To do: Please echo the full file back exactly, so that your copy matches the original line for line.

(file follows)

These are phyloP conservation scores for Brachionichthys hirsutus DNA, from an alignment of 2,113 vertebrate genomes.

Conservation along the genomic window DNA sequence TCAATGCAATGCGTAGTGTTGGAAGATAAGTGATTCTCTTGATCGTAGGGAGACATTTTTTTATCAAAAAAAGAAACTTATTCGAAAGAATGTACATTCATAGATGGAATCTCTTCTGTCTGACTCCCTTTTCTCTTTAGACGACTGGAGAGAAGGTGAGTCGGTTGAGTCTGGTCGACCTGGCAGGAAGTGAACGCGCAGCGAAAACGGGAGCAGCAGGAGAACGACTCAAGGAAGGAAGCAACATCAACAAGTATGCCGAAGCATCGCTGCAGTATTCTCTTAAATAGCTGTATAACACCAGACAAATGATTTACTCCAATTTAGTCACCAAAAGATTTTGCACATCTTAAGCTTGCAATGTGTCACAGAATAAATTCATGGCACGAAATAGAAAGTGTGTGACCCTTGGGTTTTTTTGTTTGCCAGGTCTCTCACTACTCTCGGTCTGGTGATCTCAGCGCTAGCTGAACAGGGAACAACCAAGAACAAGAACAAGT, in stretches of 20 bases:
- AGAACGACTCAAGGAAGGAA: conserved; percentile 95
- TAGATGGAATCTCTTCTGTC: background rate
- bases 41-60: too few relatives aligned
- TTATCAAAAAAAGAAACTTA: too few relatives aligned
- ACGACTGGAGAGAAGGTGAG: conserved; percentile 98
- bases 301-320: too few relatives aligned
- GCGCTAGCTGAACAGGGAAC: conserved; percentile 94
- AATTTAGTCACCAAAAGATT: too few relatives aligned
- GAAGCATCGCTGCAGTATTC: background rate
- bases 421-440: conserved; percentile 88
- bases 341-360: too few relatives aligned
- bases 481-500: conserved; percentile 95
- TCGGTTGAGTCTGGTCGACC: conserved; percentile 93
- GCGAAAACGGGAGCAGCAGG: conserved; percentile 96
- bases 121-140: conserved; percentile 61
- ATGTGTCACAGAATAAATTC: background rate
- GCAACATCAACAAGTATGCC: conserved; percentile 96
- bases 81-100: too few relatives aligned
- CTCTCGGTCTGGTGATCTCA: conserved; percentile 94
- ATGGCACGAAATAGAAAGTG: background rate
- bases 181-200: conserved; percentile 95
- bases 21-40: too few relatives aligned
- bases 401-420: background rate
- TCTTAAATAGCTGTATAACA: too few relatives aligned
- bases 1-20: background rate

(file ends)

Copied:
These are phyloP conservation scores for Brachionichthys hirsutus DNA, from an alignment of 2,113 vertebrate genomes.

Conservation along the genomic window DNA sequence TCAATGCAATGCGTAGTGTTGGAAGATAAGTGATTCTCTTGATCGTAGGGAGACATTTTTTTATCAAAAAAAGAAACTTATTCGAAAGAATGTACATTCATAGATGGAATCTCTTCTGTCTGACTCCCTTTTCTCTTTAGACGACTGGAGAGAAGGTGAGTCGGTTGAGTCTGGTCGACCTGGCAGGAAGTGAACGCGCAGCGAAAACGGGAGCAGCAGGAGAACGACTCAAGGAAGGAAGCAACATCAACAAGTATGCCGAAGCATCGCTGCAGTATTCTCTTAAATAGCTGTATAACACCAGACAAATGATTTACTCCAATTTAGTCACCAAAAGATTTTGCACATCTTAAGCTTGCAATGTGTCACAGAATAAATTCATGGCACGAAATAGAAAGTGTGTGACCCTTGGGTTTTTTTGTTTGCCAGGTCTCTCACTACTCTCGGTCTGGTGATCTCAGCGCTAGCTGAACAGGGAACAACCAAGAACAAGAACAAGT, in stretches of 20 bases:
- AGAACGACTCAAGGAAGGAA: conserved; percentile 95
- TAGATGGAATCTCTTCTGTC: background rate
- bases 41-60: too few relatives aligned
- TTATCAAAAAAAGAAACTTA: too few relatives aligned
- ACGACTGGAGAGAAGGTGAG: conserved; percentile 98
- bases 301-320: too few relatives aligned
- GCGCTAGCTGAACAGGGAAC: conserved; percentile 94
- AATTTAGTCACCAAAAGATT: too few relatives aligned
- GAAGCATCGCTGCAGTATTC: background rate
- bases 421-440: conserved; percentile 88
- bases 341-360: too few relatives aligned
- bases 481-500: conserved; percentile 95
- TCGGTTGAGTCTGGTCGACC: conserved; percentile 93
- GCGAAAACGGGAGCAGCAGG: conserved; percentile 96
- bases 121-140: conserved; percentile 61
- ATGTGTCACAGAATAAATTC: background rate
- GCAACATCAACAAGTATGCC: conserved; percentile 96
- bases 81-100: too few relatives aligned
- CTCTCGGTCTGGTGATCTCA: conserved; percentile 94
- ATGGCACGAAATAGAAAGTG: background rate
- bases 181-200: conserved; percentile 95
- bases 21-40: too few relatives aligned
- bases 401-420: background rate
- TCTTAAATAGCTGTATAACA: too few relatives aligned
- bases 1-20: background rate